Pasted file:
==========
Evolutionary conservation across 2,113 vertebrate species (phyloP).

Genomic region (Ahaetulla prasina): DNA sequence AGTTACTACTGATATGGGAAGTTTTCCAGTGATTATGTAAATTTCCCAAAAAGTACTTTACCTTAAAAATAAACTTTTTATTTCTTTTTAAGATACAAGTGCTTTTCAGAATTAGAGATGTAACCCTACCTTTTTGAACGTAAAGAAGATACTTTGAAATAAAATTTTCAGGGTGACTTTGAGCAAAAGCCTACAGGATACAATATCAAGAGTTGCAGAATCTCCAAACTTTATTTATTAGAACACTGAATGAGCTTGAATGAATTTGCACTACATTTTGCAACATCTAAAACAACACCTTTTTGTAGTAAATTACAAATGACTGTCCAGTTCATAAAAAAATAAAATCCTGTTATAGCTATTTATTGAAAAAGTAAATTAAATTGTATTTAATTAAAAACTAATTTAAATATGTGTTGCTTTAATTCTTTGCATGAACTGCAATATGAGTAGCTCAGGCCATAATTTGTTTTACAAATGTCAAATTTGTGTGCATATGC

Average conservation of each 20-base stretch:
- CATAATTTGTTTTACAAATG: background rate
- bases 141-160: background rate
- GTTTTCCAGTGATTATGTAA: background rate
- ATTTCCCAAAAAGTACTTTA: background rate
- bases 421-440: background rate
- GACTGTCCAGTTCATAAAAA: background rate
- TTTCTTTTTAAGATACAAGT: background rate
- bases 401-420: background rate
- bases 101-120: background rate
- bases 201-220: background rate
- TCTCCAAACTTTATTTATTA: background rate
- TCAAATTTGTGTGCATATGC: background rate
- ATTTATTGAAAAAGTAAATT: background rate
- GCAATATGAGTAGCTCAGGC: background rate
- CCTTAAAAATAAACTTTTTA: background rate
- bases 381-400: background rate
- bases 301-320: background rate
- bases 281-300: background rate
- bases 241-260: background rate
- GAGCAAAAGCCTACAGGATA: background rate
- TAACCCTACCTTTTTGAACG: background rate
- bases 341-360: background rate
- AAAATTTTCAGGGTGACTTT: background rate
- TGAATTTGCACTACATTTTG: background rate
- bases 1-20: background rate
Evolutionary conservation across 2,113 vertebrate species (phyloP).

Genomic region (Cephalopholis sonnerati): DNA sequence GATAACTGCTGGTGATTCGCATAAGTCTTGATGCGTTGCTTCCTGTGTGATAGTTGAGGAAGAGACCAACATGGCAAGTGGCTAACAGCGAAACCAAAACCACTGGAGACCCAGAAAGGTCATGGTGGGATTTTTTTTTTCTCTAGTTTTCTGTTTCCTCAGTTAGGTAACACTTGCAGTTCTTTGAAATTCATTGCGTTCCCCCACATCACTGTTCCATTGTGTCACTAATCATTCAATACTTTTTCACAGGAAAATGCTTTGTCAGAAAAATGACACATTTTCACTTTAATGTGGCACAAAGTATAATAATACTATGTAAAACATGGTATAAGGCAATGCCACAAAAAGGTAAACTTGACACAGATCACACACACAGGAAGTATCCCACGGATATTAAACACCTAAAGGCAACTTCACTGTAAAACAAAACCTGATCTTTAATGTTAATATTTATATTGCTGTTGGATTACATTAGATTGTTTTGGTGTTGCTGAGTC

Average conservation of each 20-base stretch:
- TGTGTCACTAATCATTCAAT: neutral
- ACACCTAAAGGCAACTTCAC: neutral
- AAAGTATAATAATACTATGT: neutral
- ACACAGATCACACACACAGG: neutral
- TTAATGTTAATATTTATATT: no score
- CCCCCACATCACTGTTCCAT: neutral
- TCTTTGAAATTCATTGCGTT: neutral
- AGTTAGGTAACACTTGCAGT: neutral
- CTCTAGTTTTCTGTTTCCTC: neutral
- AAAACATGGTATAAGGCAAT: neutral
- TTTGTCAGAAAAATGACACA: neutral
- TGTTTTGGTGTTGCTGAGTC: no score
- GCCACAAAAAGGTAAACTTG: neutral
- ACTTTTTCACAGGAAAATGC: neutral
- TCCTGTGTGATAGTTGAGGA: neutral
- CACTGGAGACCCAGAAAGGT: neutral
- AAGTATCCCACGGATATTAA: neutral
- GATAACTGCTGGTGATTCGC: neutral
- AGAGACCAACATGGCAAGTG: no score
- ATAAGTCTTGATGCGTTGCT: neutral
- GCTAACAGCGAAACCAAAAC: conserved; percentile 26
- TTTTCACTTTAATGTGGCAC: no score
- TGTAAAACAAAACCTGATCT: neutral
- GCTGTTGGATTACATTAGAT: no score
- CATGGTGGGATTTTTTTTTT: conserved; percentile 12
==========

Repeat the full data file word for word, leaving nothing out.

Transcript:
Evolutionary conservation across 2,113 vertebrate species (phyloP).

Genomic region (Ahaetulla prasina): DNA sequence AGTTACTACTGATATGGGAAGTTTTCCAGTGATTATGTAAATTTCCCAAAAAGTACTTTACCTTAAAAATAAACTTTTTATTTCTTTTTAAGATACAAGTGCTTTTCAGAATTAGAGATGTAACCCTACCTTTTTGAACGTAAAGAAGATACTTTGAAATAAAATTTTCAGGGTGACTTTGAGCAAAAGCCTACAGGATACAATATCAAGAGTTGCAGAATCTCCAAACTTTATTTATTAGAACACTGAATGAGCTTGAATGAATTTGCACTACATTTTGCAACATCTAAAACAACACCTTTTTGTAGTAAATTACAAATGACTGTCCAGTTCATAAAAAAATAAAATCCTGTTATAGCTATTTATTGAAAAAGTAAATTAAATTGTATTTAATTAAAAACTAATTTAAATATGTGTTGCTTTAATTCTTTGCATGAACTGCAATATGAGTAGCTCAGGCCATAATTTGTTTTACAAATGTCAAATTTGTGTGCATATGC

Average conservation of each 20-base stretch:
- CATAATTTGTTTTACAAATG: background rate
- bases 141-160: background rate
- GTTTTCCAGTGATTATGTAA: background rate
- ATTTCCCAAAAAGTACTTTA: background rate
- bases 421-440: background rate
- GACTGTCCAGTTCATAAAAA: background rate
- TTTCTTTTTAAGATACAAGT: background rate
- bases 401-420: background rate
- bases 101-120: background rate
- bases 201-220: background rate
- TCTCCAAACTTTATTTATTA: background rate
- TCAAATTTGTGTGCATATGC: background rate
- ATTTATTGAAAAAGTAAATT: background rate
- GCAATATGAGTAGCTCAGGC: background rate
- CCTTAAAAATAAACTTTTTA: background rate
- bases 381-400: background rate
- bases 301-320: background rate
- bases 281-300: background rate
- bases 241-260: background rate
- GAGCAAAAGCCTACAGGATA: background rate
- TAACCCTACCTTTTTGAACG: background rate
- bases 341-360: background rate
- AAAATTTTCAGGGTGACTTT: background rate
- TGAATTTGCACTACATTTTG: background rate
- bases 1-20: background rate
Evolutionary conservation across 2,113 vertebrate species (phyloP).

Genomic region (Cephalopholis sonnerati): DNA sequence GATAACTGCTGGTGATTCGCATAAGTCTTGATGCGTTGCTTCCTGTGTGATAGTTGAGGAAGAGACCAACATGGCAAGTGGCTAACAGCGAAACCAAAACCACTGGAGACCCAGAAAGGTCATGGTGGGATTTTTTTTTTCTCTAGTTTTCTGTTTCCTCAGTTAGGTAACACTTGCAGTTCTTTGAAATTCATTGCGTTCCCCCACATCACTGTTCCATTGTGTCACTAATCATTCAATACTTTTTCACAGGAAAATGCTTTGTCAGAAAAATGACACATTTTCACTTTAATGTGGCACAAAGTATAATAATACTATGTAAAACATGGTATAAGGCAATGCCACAAAAAGGTAAACTTGACACAGATCACACACACAGGAAGTATCCCACGGATATTAAACACCTAAAGGCAACTTCACTGTAAAACAAAACCTGATCTTTAATGTTAATATTTATATTGCTGTTGGATTACATTAGATTGTTTTGGTGTTGCTGAGTC

Average conservation of each 20-base stretch:
- TGTGTCACTAATCATTCAAT: neutral
- ACACCTAAAGGCAACTTCAC: neutral
- AAAGTATAATAATACTATGT: neutral
- ACACAGATCACACACACAGG: neutral
- TTAATGTTAATATTTATATT: no score
- CCCCCACATCACTGTTCCAT: neutral
- TCTTTGAAATTCATTGCGTT: neutral
- AGTTAGGTAACACTTGCAGT: neutral
- CTCTAGTTTTCTGTTTCCTC: neutral
- AAAACATGGTATAAGGCAAT: neutral
- TTTGTCAGAAAAATGACACA: neutral
- TGTTTTGGTGTTGCTGAGTC: no score
- GCCACAAAAAGGTAAACTTG: neutral
- ACTTTTTCACAGGAAAATGC: neutral
- TCCTGTGTGATAGTTGAGGA: neutral
- CACTGGAGACCCAGAAAGGT: neutral
- AAGTATCCCACGGATATTAA: neutral
- GATAACTGCTGGTGATTCGC: neutral
- AGAGACCAACATGGCAAGTG: no score
- ATAAGTCTTGATGCGTTGCT: neutral
- GCTAACAGCGAAACCAAAAC: conserved; percentile 26
- TTTTCACTTTAATGTGGCAC: no score
- TGTAAAACAAAACCTGATCT: neutral
- GCTGTTGGATTACATTAGAT: no score
- CATGGTGGGATTTTTTTTTT: conserved; percentile 12